Restoring the Initiative and the Hijacked Files

Restoring the Initiative and the Hijacked Files

Monday, 16 April, 2018 - 08:30
Ghassan Charbel
Ghassan Charbel is the editor-in-chief of Asharq Al-Awsat newspaper
Whenever I pack my suitcase to cover an Arab summit, I remind myself of the essence of my profession. I tell myself that my job is to look for the news and try to read between the lines, and not to lament and shed tears. The truth is that we have consumed all the dictionaries of regret, resentment, frustration and disappointment. But in the end, I am an Arab journalist and the figures scare me. Between each summit and another, I discover that the number of Israeli settlements has increased, and that the looting of Palestinian land is ongoing.
 
I also discover that the number of Arabs living in refugee camps is estimated at millions and that a new generation is born under the camps’ cruelty and brutality. I find out that the number of Arab children deprived of schooling is estimated at millions; and that fissures are slicing through new capitals that are managed by non-Arab components in the region.
 
I also see that a large number of unemployed people had joined the endless list; that poverty is taking root; and that it is very difficult for bright ideas to find their way in the dark; and that Arab bodies are swallowed by the fish after falling from death boats fleeing more than a hell. I find out that the other components are racing to share influence on the Arab land, as if the owner of the land has passed away or nearly died; and that these components establish on the Arab territory factories for the militias, working with great skill and abundance.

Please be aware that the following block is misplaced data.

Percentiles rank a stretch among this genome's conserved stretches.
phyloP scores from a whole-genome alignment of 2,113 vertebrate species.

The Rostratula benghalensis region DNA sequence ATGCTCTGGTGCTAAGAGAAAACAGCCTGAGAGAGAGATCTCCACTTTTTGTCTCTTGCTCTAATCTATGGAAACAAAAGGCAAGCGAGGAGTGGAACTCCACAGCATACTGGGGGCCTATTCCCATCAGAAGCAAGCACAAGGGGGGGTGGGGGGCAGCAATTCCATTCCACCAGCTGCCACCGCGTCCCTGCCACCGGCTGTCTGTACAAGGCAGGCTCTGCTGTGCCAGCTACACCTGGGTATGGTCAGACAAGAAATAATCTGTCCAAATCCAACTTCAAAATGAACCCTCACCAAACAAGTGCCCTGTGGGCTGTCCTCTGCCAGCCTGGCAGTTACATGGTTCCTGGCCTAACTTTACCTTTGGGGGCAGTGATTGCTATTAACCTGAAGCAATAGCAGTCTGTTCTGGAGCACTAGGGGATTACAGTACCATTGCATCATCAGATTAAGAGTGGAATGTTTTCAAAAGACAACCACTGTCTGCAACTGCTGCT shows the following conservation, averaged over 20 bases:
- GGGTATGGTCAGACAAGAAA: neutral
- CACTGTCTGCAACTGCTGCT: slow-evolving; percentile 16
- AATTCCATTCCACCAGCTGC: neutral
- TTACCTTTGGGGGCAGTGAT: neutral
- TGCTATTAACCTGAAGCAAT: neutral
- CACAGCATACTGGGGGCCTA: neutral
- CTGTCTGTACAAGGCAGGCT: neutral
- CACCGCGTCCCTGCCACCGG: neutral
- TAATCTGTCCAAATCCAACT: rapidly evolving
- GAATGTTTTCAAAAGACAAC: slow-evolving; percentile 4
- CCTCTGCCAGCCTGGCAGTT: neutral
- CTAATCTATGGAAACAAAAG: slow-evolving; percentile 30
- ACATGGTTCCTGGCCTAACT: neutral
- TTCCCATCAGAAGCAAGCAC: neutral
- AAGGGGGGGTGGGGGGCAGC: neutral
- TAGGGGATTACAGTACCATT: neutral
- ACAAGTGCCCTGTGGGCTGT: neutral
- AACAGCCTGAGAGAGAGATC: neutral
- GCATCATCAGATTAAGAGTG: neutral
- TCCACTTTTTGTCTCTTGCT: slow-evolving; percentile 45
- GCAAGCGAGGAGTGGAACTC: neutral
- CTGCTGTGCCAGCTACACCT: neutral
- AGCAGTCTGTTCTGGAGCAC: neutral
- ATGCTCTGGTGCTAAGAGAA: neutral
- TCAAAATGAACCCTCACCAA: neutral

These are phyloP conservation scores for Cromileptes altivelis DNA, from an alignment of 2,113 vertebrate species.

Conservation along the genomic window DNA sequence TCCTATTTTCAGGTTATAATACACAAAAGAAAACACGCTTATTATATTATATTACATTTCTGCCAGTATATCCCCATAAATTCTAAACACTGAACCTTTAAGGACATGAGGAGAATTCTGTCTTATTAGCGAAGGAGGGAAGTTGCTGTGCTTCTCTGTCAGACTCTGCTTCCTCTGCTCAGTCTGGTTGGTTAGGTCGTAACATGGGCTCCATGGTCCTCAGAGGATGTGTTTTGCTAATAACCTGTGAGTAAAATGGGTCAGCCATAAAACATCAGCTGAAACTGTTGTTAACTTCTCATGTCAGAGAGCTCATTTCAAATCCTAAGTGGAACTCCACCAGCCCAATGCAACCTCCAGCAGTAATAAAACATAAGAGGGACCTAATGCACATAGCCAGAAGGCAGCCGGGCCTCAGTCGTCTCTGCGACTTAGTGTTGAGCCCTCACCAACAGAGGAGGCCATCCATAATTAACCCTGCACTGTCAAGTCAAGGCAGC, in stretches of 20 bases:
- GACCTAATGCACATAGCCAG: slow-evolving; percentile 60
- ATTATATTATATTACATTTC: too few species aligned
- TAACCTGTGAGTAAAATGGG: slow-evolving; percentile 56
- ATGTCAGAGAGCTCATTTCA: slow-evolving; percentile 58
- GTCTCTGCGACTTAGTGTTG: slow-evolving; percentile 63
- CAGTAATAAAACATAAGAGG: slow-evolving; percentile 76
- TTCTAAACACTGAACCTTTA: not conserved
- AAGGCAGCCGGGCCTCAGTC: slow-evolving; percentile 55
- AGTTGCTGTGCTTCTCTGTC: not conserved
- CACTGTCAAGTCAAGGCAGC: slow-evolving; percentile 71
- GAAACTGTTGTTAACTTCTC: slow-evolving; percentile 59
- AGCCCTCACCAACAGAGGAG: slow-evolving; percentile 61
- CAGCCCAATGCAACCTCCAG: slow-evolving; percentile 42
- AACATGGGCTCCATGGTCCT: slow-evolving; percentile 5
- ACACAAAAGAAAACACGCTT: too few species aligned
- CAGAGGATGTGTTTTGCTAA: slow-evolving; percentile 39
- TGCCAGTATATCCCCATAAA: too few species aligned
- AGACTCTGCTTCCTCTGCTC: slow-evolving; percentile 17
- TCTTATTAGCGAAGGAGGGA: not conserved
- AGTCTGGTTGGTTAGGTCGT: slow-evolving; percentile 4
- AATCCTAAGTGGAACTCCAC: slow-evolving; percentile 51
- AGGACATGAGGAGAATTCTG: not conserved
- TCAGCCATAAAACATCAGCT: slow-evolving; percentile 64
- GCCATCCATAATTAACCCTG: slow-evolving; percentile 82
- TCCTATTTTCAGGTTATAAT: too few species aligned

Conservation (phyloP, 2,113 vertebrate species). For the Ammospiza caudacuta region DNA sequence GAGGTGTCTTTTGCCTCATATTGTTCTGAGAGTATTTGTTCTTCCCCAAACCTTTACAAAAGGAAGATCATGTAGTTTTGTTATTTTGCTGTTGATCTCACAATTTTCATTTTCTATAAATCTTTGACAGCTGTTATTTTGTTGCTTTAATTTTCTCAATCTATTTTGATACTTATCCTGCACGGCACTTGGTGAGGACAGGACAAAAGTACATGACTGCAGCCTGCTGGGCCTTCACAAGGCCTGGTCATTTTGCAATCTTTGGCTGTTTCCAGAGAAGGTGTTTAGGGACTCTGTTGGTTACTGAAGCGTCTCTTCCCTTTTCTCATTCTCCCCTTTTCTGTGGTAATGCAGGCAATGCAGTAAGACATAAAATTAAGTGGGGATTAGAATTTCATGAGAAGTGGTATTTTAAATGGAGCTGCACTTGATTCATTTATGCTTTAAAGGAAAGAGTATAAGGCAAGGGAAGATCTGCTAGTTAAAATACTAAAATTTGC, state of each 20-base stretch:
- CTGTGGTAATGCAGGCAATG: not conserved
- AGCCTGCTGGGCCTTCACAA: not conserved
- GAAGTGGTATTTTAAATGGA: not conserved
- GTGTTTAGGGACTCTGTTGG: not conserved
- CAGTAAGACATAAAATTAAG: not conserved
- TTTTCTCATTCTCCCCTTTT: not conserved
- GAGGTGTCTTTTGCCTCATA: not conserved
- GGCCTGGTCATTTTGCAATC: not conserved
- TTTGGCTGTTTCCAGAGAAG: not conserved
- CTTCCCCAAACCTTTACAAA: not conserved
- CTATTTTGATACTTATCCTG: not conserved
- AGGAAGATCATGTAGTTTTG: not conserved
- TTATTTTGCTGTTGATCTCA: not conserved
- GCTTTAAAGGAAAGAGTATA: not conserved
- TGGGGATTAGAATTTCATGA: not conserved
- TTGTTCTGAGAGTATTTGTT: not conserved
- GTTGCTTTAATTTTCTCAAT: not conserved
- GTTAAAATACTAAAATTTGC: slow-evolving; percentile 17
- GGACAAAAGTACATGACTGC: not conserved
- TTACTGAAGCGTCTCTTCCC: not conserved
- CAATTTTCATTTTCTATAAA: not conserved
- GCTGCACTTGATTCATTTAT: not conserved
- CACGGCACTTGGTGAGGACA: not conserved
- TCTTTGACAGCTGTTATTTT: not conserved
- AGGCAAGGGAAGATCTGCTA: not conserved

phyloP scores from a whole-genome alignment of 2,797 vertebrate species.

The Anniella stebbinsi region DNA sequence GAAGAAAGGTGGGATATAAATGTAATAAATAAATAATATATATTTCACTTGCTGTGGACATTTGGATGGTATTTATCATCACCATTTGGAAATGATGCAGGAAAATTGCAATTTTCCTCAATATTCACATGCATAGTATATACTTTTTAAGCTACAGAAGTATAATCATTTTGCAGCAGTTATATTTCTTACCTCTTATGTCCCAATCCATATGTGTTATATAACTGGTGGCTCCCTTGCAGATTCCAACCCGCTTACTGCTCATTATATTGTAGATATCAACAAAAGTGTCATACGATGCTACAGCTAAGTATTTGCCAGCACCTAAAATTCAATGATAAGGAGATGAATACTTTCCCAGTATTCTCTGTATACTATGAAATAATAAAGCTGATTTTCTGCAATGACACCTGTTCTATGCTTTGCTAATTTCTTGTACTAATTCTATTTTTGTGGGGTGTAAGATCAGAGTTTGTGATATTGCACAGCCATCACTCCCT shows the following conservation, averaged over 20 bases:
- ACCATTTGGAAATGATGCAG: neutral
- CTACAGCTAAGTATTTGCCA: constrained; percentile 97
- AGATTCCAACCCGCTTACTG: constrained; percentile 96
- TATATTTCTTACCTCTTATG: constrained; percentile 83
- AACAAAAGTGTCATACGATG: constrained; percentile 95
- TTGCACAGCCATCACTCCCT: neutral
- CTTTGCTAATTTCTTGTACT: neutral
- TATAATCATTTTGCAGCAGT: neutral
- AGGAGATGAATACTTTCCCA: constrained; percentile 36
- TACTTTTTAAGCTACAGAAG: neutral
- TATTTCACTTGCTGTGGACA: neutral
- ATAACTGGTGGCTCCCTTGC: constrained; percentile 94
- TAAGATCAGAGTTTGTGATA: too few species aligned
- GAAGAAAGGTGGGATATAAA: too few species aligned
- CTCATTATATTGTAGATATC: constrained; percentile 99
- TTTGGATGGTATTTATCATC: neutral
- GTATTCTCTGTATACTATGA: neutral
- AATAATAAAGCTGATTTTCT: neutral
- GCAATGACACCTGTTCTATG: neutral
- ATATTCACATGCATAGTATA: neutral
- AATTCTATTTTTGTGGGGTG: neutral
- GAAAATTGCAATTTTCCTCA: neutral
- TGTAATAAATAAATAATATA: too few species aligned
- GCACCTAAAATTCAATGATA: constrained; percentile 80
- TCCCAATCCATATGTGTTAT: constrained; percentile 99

When following up Arab summits, I always thought to write an article entitled: Oh hell! Then I have changed my mind out of my conviction that the Arab situation is more severe than that headline.
 
I am writing as an Arab journalist, as my profession took me to attend many summits. By the way, is a person considered rude if he still says I am an Arab? Should we give up the spirit and the mantle and act as peoples lost in conspiracies and interventions?
 
Why is the Arab component in the Middle East weakened to such extent? Why don’t we have the right to get the minimum of what international conventions, norms and historic facts gave us? At least, Iraq should be for Iraqis, Syria for the Syrians, Lebanon for the Lebanese, Yemen for the Yemenis and Libya for the Libyans. At the least, territories of these Arab countries should not be seized by forces of darkness, coup militias, invasions or foreign tutelage.
 
Is an Arab considered rude when saying that Baghdad should be ruled from Baghdad, Damascus should be managed from Damascus, and the same for Beirut, Sana’a and Tripoli?
 
If we do not recognize an Arab tutelage over another state, how can we accept non-Arab tutelage? Is it rude to demand that Arabs have natural rights, no more or less?